Monday, October 12, 2009
The pitfalls of tolerance posted by Richard SeymourEvery now and again, I read something like this and have to stop and consider why it is inherently ridiculous and offensive. The Tories are lauded for adopting a new attitude of 'tolerance' toward homosexuals, and one feels an immediate pressure to partake of this cosiness, this idea that something uncomplicatedly benign is happening. Increasingly, moreover, one is apt to hear 'tolerance' name-dropped in respect of racial problems in the UK, in which the absence of 'tolerance' is either a euphemism for racism, or an attitude ascribed to supposedly self-segregating minorities. And in its function as part of a martial ideology, 'tolerance' is what NATO troops defend against 'native fanaticism'. The word and its various significations do a lot of ideological work, obscuring and inverting crucial social relations, and smuggling in a patronising attitude to the subjects of said 'tolerance'. Given this problem, I just wanted to clarify my thoughts by arranging them into a number of simple arguments, as follows:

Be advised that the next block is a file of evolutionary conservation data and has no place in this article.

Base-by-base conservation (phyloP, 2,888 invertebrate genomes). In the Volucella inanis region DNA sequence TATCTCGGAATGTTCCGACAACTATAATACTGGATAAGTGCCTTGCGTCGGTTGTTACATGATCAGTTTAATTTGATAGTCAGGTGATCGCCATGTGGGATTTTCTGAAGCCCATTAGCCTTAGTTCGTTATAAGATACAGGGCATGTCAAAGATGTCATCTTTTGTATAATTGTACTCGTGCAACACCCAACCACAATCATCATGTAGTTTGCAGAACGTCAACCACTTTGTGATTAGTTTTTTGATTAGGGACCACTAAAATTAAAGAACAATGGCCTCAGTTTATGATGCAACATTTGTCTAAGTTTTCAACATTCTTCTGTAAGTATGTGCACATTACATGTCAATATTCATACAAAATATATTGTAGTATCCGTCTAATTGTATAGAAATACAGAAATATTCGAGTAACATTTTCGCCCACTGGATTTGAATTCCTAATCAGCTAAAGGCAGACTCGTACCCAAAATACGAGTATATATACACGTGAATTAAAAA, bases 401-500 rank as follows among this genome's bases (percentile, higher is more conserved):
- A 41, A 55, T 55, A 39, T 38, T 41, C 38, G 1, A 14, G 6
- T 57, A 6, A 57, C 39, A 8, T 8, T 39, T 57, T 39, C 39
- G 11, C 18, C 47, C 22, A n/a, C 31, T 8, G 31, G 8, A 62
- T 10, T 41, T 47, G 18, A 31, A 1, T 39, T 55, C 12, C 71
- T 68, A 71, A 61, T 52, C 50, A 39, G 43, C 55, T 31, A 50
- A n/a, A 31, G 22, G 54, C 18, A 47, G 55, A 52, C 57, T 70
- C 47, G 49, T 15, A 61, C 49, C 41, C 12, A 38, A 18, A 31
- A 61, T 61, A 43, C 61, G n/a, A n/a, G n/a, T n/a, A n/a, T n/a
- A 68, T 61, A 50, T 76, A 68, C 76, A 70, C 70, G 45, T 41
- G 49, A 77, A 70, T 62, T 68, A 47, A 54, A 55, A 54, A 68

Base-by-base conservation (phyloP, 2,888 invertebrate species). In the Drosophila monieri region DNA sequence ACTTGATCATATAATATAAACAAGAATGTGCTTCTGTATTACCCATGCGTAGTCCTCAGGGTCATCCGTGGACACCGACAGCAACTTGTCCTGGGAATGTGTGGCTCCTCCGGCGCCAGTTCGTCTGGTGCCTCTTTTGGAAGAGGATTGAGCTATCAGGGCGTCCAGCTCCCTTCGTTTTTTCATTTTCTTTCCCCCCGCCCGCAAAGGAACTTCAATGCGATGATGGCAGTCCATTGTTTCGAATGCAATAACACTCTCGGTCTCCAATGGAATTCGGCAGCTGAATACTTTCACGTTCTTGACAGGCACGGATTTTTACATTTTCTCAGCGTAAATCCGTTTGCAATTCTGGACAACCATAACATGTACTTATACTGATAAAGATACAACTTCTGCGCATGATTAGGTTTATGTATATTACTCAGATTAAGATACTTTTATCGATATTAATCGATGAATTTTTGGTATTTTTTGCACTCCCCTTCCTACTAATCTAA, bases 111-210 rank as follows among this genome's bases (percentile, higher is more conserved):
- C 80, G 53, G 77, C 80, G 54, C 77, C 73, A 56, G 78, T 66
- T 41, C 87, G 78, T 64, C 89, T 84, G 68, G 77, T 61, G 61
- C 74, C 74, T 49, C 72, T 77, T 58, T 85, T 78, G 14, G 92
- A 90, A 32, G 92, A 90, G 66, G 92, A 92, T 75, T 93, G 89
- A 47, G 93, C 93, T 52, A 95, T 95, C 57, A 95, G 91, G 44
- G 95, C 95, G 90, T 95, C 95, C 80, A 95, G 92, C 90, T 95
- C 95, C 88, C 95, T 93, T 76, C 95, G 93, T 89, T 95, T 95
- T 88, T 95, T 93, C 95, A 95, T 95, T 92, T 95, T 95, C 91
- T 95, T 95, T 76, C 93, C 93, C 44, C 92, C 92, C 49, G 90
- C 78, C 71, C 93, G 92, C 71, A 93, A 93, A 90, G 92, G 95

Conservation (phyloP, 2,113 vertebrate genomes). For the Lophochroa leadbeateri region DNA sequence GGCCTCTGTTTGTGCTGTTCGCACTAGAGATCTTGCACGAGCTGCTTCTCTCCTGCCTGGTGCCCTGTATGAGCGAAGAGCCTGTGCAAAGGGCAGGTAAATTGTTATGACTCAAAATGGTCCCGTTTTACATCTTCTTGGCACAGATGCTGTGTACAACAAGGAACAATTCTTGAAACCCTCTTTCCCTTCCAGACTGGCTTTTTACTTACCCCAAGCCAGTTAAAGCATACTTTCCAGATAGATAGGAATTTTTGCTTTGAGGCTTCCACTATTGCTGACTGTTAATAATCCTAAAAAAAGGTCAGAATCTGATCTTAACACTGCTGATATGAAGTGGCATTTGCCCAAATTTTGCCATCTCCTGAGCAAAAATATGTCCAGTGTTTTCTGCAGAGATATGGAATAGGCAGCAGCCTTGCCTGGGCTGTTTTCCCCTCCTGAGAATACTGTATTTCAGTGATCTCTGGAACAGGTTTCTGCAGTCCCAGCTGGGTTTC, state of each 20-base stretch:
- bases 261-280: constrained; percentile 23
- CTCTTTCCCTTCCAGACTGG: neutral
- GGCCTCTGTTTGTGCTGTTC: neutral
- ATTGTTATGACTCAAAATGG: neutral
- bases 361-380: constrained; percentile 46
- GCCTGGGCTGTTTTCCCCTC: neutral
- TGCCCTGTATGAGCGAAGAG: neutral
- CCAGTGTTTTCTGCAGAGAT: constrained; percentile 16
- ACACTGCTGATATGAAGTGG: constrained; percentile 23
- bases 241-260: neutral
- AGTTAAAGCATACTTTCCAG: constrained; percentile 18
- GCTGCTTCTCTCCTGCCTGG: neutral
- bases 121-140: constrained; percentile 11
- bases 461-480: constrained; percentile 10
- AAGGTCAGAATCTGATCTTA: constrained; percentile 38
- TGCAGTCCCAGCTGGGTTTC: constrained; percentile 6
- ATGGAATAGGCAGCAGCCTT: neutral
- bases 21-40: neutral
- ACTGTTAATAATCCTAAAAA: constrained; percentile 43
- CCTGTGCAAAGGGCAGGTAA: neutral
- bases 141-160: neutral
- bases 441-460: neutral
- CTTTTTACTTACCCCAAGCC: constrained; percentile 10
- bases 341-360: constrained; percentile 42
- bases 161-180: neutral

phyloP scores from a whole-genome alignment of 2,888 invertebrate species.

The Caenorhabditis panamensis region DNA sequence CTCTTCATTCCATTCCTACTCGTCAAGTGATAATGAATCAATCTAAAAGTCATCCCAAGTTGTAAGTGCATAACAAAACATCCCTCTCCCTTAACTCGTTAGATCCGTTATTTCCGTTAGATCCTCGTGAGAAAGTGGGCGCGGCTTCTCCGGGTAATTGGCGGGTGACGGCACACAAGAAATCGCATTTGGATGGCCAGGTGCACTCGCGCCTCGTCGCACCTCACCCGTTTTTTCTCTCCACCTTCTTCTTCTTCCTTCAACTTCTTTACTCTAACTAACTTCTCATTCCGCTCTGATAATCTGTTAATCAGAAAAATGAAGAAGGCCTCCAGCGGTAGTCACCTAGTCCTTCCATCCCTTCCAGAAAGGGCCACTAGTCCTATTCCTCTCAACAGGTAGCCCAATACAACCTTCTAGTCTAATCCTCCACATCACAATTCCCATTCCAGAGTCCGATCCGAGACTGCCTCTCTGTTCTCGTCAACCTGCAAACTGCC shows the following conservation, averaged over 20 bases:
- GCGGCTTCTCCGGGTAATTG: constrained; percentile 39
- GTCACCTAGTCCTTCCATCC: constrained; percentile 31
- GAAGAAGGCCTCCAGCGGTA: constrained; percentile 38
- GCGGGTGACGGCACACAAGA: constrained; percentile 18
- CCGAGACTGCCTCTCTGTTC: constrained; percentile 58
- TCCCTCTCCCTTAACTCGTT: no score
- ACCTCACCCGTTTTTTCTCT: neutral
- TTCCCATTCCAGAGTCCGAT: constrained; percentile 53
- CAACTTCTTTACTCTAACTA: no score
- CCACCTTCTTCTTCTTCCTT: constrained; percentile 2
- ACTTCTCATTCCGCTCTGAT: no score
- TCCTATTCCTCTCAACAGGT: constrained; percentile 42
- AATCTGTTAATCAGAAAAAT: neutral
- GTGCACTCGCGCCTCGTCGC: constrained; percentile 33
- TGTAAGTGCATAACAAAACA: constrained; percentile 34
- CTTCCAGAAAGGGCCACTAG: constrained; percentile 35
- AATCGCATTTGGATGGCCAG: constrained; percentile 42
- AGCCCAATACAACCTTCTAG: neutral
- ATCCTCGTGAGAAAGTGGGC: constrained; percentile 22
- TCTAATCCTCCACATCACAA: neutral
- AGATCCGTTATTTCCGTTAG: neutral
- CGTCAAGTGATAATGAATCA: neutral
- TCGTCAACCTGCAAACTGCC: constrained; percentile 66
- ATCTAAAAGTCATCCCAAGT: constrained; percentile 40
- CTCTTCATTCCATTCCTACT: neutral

I. There is a crucial distinction between the narrow terms of religious toleration, a doctrine elaborated in an attempt to manage Protestant schisms in early modern Europe (though the Ottoman Empire's 'millet' system could also be cited as an instance of toleration), and the broader terms of 'tolerance'. The toleration of religious belief is not on the same ontological plane as tolerance for ascriptive attributes. In its ultimate Lockean variant, the former asserted not merely the separation of church and state, but the privatization of ethical belief as such, the decoupling of religious or moral statements from social context. Alasdair Macintyre has useful commentary on this, but it is separate from the contemporary issue of 'tolerance'. The latter implies a model of political communities in which different groups and individuals experience one another as a burden that they have to put up with. It implies a fundamentally competitive model of human behaviour, whose excesses are avoided through tolerance. In this respect, it is deeply misanthropic.